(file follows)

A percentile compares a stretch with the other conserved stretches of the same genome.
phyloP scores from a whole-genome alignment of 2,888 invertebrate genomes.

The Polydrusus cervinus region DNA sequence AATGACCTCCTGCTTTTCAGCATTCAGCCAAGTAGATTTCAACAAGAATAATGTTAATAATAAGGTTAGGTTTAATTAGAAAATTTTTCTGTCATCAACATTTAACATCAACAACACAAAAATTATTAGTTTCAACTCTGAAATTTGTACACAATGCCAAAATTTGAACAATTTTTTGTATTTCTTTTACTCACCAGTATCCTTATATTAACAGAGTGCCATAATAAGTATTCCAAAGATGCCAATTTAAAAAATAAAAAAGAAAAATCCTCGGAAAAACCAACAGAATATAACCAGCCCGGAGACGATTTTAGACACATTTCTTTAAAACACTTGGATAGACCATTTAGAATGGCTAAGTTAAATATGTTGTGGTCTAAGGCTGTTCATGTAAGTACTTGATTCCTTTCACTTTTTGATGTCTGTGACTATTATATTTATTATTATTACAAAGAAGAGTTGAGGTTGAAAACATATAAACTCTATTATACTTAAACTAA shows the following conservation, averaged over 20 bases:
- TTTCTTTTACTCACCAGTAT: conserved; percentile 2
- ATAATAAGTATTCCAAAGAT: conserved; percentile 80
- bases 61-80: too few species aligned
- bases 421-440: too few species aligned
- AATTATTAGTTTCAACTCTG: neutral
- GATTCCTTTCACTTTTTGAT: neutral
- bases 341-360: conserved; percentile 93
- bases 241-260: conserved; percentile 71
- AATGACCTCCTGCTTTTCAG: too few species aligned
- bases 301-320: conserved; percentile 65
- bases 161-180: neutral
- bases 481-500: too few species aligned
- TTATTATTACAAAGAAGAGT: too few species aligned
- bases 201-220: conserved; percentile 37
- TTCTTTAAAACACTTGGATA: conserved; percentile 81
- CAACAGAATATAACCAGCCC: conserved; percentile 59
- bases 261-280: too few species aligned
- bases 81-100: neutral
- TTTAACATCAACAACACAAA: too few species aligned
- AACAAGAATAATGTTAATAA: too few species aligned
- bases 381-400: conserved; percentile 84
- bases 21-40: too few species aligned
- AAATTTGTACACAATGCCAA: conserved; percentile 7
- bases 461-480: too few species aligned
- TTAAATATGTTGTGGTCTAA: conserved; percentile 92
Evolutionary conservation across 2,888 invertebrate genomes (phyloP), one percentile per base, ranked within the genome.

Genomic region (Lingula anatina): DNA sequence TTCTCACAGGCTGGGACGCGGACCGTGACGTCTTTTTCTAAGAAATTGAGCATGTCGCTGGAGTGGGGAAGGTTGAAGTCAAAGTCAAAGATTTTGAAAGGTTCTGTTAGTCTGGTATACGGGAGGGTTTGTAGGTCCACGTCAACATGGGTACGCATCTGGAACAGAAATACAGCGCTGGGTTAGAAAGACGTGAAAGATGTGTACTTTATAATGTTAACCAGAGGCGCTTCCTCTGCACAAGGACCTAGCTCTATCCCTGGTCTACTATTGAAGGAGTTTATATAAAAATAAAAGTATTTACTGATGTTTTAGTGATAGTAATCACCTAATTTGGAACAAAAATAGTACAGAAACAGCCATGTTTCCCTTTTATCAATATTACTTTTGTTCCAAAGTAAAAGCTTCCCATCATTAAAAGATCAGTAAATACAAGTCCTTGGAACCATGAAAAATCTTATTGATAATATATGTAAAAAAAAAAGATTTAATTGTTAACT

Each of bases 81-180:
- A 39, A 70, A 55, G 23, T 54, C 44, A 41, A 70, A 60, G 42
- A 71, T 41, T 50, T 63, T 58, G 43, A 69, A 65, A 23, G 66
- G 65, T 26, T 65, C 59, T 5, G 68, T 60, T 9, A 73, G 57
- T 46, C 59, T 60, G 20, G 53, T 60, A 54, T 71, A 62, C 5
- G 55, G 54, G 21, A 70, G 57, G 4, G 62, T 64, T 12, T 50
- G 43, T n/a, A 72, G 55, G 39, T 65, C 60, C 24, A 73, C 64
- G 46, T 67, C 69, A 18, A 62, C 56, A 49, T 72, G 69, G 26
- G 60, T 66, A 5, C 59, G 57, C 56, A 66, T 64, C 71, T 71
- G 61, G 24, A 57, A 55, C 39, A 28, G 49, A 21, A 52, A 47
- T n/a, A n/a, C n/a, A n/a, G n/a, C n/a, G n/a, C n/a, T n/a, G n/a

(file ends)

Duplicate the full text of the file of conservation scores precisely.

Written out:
A percentile compares a stretch with the other conserved stretches of the same genome.
phyloP scores from a whole-genome alignment of 2,888 invertebrate genomes.

The Polydrusus cervinus region DNA sequence AATGACCTCCTGCTTTTCAGCATTCAGCCAAGTAGATTTCAACAAGAATAATGTTAATAATAAGGTTAGGTTTAATTAGAAAATTTTTCTGTCATCAACATTTAACATCAACAACACAAAAATTATTAGTTTCAACTCTGAAATTTGTACACAATGCCAAAATTTGAACAATTTTTTGTATTTCTTTTACTCACCAGTATCCTTATATTAACAGAGTGCCATAATAAGTATTCCAAAGATGCCAATTTAAAAAATAAAAAAGAAAAATCCTCGGAAAAACCAACAGAATATAACCAGCCCGGAGACGATTTTAGACACATTTCTTTAAAACACTTGGATAGACCATTTAGAATGGCTAAGTTAAATATGTTGTGGTCTAAGGCTGTTCATGTAAGTACTTGATTCCTTTCACTTTTTGATGTCTGTGACTATTATATTTATTATTATTACAAAGAAGAGTTGAGGTTGAAAACATATAAACTCTATTATACTTAAACTAA shows the following conservation, averaged over 20 bases:
- TTTCTTTTACTCACCAGTAT: conserved; percentile 2
- ATAATAAGTATTCCAAAGAT: conserved; percentile 80
- bases 61-80: too few species aligned
- bases 421-440: too few species aligned
- AATTATTAGTTTCAACTCTG: neutral
- GATTCCTTTCACTTTTTGAT: neutral
- bases 341-360: conserved; percentile 93
- bases 241-260: conserved; percentile 71
- AATGACCTCCTGCTTTTCAG: too few species aligned
- bases 301-320: conserved; percentile 65
- bases 161-180: neutral
- bases 481-500: too few species aligned
- TTATTATTACAAAGAAGAGT: too few species aligned
- bases 201-220: conserved; percentile 37
- TTCTTTAAAACACTTGGATA: conserved; percentile 81
- CAACAGAATATAACCAGCCC: conserved; percentile 59
- bases 261-280: too few species aligned
- bases 81-100: neutral
- TTTAACATCAACAACACAAA: too few species aligned
- AACAAGAATAATGTTAATAA: too few species aligned
- bases 381-400: conserved; percentile 84
- bases 21-40: too few species aligned
- AAATTTGTACACAATGCCAA: conserved; percentile 7
- bases 461-480: too few species aligned
- TTAAATATGTTGTGGTCTAA: conserved; percentile 92
Evolutionary conservation across 2,888 invertebrate genomes (phyloP), one percentile per base, ranked within the genome.

Genomic region (Lingula anatina): DNA sequence TTCTCACAGGCTGGGACGCGGACCGTGACGTCTTTTTCTAAGAAATTGAGCATGTCGCTGGAGTGGGGAAGGTTGAAGTCAAAGTCAAAGATTTTGAAAGGTTCTGTTAGTCTGGTATACGGGAGGGTTTGTAGGTCCACGTCAACATGGGTACGCATCTGGAACAGAAATACAGCGCTGGGTTAGAAAGACGTGAAAGATGTGTACTTTATAATGTTAACCAGAGGCGCTTCCTCTGCACAAGGACCTAGCTCTATCCCTGGTCTACTATTGAAGGAGTTTATATAAAAATAAAAGTATTTACTGATGTTTTAGTGATAGTAATCACCTAATTTGGAACAAAAATAGTACAGAAACAGCCATGTTTCCCTTTTATCAATATTACTTTTGTTCCAAAGTAAAAGCTTCCCATCATTAAAAGATCAGTAAATACAAGTCCTTGGAACCATGAAAAATCTTATTGATAATATATGTAAAAAAAAAAGATTTAATTGTTAACT

Each of bases 81-180:
- A 39, A 70, A 55, G 23, T 54, C 44, A 41, A 70, A 60, G 42
- A 71, T 41, T 50, T 63, T 58, G 43, A 69, A 65, A 23, G 66
- G 65, T 26, T 65, C 59, T 5, G 68, T 60, T 9, A 73, G 57
- T 46, C 59, T 60, G 20, G 53, T 60, A 54, T 71, A 62, C 5
- G 55, G 54, G 21, A 70, G 57, G 4, G 62, T 64, T 12, T 50
- G 43, T n/a, A 72, G 55, G 39, T 65, C 60, C 24, A 73, C 64
- G 46, T 67, C 69, A 18, A 62, C 56, A 49, T 72, G 69, G 26
- G 60, T 66, A 5, C 59, G 57, C 56, A 66, T 64, C 71, T 71
- G 61, G 24, A 57, A 55, C 39, A 28, G 49, A 21, A 52, A 47
- T n/a, A n/a, C n/a, A n/a, G n/a, C n/a, G n/a, C n/a, T n/a, G n/a